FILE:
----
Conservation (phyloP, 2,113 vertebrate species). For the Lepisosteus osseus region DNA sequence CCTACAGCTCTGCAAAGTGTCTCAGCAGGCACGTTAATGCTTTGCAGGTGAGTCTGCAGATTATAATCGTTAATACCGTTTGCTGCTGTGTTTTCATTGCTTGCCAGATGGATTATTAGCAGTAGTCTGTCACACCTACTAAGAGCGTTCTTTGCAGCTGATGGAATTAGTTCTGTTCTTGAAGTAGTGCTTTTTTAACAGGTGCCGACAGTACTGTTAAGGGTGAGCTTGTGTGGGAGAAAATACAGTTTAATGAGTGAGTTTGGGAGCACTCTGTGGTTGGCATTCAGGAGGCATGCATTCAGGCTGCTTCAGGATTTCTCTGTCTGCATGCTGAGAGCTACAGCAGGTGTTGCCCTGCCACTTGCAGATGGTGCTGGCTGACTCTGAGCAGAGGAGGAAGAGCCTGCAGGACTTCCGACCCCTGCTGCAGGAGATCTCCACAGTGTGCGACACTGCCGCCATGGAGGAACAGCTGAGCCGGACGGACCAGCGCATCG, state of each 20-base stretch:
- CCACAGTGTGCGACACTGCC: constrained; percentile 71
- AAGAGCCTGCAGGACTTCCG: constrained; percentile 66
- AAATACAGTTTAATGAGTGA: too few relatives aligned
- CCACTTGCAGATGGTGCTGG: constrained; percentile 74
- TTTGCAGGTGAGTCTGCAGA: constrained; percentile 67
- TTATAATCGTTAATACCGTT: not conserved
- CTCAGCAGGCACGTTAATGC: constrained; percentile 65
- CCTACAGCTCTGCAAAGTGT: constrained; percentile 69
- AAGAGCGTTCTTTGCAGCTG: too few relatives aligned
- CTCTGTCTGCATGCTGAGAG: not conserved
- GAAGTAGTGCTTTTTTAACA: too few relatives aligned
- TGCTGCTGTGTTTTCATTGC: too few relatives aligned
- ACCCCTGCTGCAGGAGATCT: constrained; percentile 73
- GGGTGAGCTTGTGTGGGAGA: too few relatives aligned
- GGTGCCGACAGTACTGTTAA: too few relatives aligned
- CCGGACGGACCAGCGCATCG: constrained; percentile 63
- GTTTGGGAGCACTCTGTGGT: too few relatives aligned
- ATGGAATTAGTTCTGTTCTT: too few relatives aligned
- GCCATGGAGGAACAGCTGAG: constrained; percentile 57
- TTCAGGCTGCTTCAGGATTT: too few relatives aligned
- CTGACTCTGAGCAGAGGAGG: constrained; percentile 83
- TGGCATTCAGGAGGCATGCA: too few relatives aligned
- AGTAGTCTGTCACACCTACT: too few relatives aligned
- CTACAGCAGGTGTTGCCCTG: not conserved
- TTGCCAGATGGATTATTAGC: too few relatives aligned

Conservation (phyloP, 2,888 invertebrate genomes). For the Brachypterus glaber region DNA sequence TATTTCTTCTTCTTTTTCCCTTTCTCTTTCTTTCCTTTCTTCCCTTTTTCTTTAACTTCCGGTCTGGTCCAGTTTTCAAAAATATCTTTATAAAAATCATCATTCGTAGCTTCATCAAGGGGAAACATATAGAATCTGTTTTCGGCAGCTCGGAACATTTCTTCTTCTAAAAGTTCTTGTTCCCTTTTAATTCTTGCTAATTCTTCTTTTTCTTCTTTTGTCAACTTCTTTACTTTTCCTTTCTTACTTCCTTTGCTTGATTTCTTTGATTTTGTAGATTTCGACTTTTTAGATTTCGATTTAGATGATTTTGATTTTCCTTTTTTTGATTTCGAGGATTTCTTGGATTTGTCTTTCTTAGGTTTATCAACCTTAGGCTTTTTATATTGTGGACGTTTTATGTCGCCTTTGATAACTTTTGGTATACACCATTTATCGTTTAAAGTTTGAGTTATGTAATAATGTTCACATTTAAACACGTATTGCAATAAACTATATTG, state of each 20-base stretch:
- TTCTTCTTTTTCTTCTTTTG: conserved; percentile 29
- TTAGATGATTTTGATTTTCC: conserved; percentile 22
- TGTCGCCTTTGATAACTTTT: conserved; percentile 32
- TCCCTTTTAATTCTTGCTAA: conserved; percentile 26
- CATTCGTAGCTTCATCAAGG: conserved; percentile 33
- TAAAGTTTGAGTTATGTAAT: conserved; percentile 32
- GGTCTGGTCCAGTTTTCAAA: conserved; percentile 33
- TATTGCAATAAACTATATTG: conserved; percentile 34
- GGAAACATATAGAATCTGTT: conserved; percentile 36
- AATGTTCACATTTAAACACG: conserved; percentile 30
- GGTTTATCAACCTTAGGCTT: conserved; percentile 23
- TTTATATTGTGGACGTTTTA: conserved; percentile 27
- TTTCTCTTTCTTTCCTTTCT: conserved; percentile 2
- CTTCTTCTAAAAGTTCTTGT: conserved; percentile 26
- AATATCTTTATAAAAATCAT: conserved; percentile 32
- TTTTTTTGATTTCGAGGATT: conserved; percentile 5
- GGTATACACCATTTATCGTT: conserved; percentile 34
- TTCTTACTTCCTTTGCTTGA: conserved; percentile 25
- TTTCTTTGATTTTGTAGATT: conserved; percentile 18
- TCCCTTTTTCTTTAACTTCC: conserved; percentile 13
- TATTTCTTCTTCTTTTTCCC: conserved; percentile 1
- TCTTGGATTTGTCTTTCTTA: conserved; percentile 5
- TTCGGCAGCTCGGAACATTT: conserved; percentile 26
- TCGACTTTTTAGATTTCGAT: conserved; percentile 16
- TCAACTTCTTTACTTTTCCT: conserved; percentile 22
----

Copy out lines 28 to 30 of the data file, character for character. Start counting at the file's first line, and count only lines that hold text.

- TTCTTCTTTTTCTTCTTTTG: conserved; percentile 29
- TTAGATGATTTTGATTTTCC: conserved; percentile 22
- TGTCGCCTTTGATAACTTTT: conserved; percentile 32